Personally, I think Kurdistan must recognise Gibraltar suzerainty, and therefore the rule of Her Majesty in order to expiate your Anglophibia.
azadi

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Reply with quote  #38 
Quote:
Originally Posted by Wessexman
What you said bears no direct relation to my post. You have just begun your litany again. You're moral claims are tendentious in the extreme. Thatcher opposed German unification, but what that has to do with the British nation, I have no idea. I'm not aware her government did much to oppose the unification. The idea this means we have a moral imperative to support German entry on the security council is preposterous.

I also think it's interesting you don't like people bringing up Germany's past, but you bring up Britain blocking Jewish refugees from entering the British mandate. Who made it necessary for these Jews to flee as refugees to begin with.

Personally, I think Kurdistan must recognise Gibraltar suzerainty, and therefore the rule of Her Majesty in order to expiate your Anglophibia.

I bring up Great Britain preventing Jewish refugees from entering the British mandate, because Great Britain has never apologized for it. Germany has apologized for the crimes of Nazi Germany multiple times and has payed reparations to Israel. I don't bear grudges against Great Britain solely because of its past wrongdoings. Germany also ought to recognize Jerusalem as the undivided capital of Israel, because Germany has a moral obligation to support Israel because of the Holocaust.
Mikhail Gorbachev allowed German reunification to happen, and George H.W. Bush supported German reunification. I hate Thatcher, because I'm a German nationalist and a social democrat.
Sergey Skripal deserves to be killed, because he is a traitor to Russia. The British government protecting Sergey Skripal is a disgrace. Russia is a friend of Kurdistan and Germany, unlike Great Britain. I prefer the Russian Federation to the United Kingdom of Great Britain and Northern Ireland.
Wessexman

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Reply with quote  #39 
Adding another ad hoc condition on Britain's supposed moral responsibility and it's expiation - whether it has officially apologised - hardly makes the reasoning less preposterous.

Kurdistan is an eternal, indivisible part of Gibraltar, whatever Putin might say. Germany should be an crown dependency of her majesty in order to atone for cabbage juice and it's other gastrointestinal atrocities.
Peter

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Reply with quote  #40 
As a matter of fact, Britain does support permanent membership for Germany. I recall Lady Thatcher's opposition to reunification; I am a great admirer of hers, but that doesn't mean I believe she was always right about everything. I thought she was wrong about that at the time, and still do now. She actually lobbied quite hard against it, but was in the end reluctantly forced to give way. And her formal agreement was a necessity, as head of government of one of the four occupying powers.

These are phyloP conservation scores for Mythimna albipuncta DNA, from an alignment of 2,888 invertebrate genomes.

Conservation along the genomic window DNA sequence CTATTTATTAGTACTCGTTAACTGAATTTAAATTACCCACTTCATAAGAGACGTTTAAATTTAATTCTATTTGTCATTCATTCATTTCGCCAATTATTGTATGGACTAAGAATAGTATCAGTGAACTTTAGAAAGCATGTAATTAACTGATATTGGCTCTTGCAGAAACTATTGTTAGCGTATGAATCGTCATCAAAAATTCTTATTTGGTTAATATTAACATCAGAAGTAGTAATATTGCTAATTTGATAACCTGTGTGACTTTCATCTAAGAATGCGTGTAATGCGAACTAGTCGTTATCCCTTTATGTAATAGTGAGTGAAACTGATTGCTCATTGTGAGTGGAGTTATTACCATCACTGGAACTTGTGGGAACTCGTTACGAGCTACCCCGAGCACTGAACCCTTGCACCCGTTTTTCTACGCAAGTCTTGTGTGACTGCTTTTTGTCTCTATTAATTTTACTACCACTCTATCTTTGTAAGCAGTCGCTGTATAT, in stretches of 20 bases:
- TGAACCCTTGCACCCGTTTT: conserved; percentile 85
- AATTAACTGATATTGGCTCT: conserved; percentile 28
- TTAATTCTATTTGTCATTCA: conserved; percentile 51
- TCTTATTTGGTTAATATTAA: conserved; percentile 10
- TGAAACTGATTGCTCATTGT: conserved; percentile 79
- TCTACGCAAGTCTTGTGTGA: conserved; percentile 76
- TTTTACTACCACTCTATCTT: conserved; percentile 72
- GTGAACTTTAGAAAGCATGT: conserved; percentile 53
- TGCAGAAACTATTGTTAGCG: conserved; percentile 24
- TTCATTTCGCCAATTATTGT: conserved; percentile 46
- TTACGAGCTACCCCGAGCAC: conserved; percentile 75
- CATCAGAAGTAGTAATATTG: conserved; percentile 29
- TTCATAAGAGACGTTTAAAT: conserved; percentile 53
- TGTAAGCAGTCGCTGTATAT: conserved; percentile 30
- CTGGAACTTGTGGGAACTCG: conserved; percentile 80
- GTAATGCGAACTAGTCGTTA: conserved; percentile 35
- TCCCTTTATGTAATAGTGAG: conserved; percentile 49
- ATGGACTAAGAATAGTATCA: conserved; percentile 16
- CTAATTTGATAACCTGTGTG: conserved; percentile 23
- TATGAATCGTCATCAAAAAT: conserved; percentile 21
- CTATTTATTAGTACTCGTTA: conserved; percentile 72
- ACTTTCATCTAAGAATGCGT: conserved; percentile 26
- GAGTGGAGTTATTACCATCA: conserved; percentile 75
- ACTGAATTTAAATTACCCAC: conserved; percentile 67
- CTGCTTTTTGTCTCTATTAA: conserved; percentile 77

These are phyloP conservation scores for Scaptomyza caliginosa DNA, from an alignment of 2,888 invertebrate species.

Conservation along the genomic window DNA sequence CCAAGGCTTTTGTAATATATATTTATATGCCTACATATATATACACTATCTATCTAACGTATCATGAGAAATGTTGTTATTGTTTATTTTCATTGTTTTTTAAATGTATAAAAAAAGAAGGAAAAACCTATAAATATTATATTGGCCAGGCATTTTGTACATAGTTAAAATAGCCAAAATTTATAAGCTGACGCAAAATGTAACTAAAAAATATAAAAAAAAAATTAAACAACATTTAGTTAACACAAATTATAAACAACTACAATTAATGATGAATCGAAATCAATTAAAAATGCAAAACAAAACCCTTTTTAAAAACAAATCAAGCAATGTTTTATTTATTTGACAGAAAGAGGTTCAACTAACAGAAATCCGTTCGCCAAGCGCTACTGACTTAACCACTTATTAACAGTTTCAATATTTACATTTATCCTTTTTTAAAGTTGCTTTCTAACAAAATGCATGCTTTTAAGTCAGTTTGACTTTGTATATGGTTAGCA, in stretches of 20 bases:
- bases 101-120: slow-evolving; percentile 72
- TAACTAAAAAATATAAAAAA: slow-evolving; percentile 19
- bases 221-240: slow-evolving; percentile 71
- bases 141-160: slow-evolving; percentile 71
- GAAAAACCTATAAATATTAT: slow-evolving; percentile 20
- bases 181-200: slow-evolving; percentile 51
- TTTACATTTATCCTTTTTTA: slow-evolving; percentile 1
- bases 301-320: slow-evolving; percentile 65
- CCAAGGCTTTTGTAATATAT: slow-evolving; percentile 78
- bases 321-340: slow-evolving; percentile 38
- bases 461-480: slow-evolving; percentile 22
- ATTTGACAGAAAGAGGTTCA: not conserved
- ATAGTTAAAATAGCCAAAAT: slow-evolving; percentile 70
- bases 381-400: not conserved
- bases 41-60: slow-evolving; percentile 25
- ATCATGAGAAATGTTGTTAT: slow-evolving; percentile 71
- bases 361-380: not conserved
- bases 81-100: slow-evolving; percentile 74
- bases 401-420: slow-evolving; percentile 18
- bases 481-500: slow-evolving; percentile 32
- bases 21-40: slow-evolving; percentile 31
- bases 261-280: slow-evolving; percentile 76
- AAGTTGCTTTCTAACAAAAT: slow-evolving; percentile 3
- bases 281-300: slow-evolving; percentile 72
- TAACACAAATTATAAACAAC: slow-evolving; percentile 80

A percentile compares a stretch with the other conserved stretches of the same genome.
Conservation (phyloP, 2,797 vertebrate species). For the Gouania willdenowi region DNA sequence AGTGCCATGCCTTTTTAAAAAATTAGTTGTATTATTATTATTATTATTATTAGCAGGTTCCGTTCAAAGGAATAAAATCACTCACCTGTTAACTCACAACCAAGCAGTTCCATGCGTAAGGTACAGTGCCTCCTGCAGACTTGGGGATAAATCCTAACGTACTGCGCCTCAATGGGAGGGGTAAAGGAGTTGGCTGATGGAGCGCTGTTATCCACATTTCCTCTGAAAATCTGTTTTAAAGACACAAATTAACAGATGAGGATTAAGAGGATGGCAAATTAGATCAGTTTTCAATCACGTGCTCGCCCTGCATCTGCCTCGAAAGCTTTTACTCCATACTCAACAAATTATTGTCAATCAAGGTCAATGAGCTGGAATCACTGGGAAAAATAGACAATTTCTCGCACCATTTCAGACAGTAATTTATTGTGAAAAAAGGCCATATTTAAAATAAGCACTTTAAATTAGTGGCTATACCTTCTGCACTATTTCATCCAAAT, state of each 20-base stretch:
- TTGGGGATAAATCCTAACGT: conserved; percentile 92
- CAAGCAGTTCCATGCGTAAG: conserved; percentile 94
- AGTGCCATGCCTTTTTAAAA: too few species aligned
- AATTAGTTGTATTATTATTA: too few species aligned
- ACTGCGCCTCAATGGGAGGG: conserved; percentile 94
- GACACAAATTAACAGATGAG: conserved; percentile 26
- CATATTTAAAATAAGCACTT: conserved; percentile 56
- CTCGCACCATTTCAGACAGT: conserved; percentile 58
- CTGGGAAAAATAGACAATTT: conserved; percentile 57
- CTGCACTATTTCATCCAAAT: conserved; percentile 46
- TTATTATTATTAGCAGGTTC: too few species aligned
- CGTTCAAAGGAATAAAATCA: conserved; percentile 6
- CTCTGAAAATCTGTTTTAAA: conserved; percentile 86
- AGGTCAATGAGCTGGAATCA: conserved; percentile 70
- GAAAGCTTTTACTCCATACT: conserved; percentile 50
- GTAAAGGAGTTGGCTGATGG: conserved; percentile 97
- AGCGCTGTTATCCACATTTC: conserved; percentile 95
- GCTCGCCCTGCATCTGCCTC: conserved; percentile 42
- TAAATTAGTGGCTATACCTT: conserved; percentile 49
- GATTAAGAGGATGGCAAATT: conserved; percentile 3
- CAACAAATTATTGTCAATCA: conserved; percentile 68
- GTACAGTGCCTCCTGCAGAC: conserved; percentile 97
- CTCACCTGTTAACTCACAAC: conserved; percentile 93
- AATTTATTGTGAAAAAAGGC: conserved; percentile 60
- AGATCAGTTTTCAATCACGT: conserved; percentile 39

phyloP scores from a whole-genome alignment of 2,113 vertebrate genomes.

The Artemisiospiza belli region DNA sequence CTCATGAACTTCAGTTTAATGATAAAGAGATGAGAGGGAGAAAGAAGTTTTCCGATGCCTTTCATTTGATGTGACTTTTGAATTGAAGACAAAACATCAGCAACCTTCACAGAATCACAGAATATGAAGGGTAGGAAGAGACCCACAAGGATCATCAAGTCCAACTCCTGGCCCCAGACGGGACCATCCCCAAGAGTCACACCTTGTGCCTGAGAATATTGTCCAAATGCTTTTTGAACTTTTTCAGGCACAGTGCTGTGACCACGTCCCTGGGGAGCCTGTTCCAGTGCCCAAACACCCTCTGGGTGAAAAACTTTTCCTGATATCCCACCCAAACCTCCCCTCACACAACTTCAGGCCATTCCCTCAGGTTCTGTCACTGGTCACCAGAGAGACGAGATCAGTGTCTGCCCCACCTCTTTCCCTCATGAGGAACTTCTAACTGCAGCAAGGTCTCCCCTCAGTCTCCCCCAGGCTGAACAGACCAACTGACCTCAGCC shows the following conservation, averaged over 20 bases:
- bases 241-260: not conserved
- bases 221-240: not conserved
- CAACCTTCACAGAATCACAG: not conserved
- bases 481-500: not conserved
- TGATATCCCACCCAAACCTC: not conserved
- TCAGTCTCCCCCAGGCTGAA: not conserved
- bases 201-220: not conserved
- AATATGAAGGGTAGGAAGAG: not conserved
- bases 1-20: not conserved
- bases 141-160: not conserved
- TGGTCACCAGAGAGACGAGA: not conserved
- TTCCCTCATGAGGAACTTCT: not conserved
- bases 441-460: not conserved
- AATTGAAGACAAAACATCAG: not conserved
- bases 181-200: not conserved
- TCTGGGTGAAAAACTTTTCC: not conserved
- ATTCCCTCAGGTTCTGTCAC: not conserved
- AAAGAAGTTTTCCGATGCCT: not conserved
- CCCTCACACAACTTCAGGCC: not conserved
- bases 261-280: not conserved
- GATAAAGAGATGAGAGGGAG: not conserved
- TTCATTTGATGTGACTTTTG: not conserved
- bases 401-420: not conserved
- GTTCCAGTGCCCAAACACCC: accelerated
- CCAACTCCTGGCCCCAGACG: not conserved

Azadi provides us with evidence of his Anglophobia with every day that passes. He has not, however, provided us with much evidence of Britain's alleged Germanophobia. The garbage the tabloid press spews out, largely to do with deckchairs and territorial claims thereto, is more feeble humour than hatred. It's hardly an everyday thing anyway, just something that comes up now and then. I would say actually that most British people give Germany very little thought and have no particular view either way. Finally, the SC. One more time, neither Britain nor France can possibly be 'expelled'. That would require two-thirds of the General Assembly voting for it, pretty unlikely, the US, Russia and China all voting for it, very unlikely, and finally Britain and France voting for it. In what scenario do you envisage them doing that?

And as for Scotland, if China can replace Taiwan, the Fourth Republic can replace the Provisional Government and then the Fifth Republic replace the Fourth, and Russia can replace the Soviet Union, why would the reduction in United Kingdom territory make the slightest difference to our membership? One final point, already made back at the beginning of the thread; there is no agitation at all for Britain and France to be removed. The entire focus of the actual discussion in the real world is on enlargement, pro and con, not reduction. Go find some other windmill to tilt at.
azadi

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Reply with quote  #41 
Quote:
Originally Posted by Wessexman
Adding another ad hoc condition on Britain's supposed moral responsibility and it's expiation - whether it has officially apologised - hardly makes the reasoning less preposterous.

Kurdistan is an eternal, indivisible part of Gibraltar, whatever Putin might say. Germany should be an crown dependency of her majesty in order to atone for cabbage juice and it's other gastrointestinal atrocities.

[rofl][rofl]

Why do you continue to attack me because of Gibraltar? While I personally prefer Gibraltar being part of Spain, I accept continued British rule in Gibraltar, as long as the Gibraltarians support it.
I don't support depriving Great Britain of any territory without a referendum, except Akrotiri, Dhekelia and the Chagos Islands. 
Demanding Great Britain apologizing for its past wrongdoings is hardly preposterous. If I was President of Kurdistan, I would apologize for Kurdish participation in the Armenian genocide. Turkey also ought to apologize for the Armenian genocide. Germany has apologized for the crimes of Nazi Germany multiple times and Russia apologized for its crimes against East Germany by voluntarily allowing Germany to be reunified.
azadi

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Reply with quote  #42 
Quote:
Originally Posted by Peter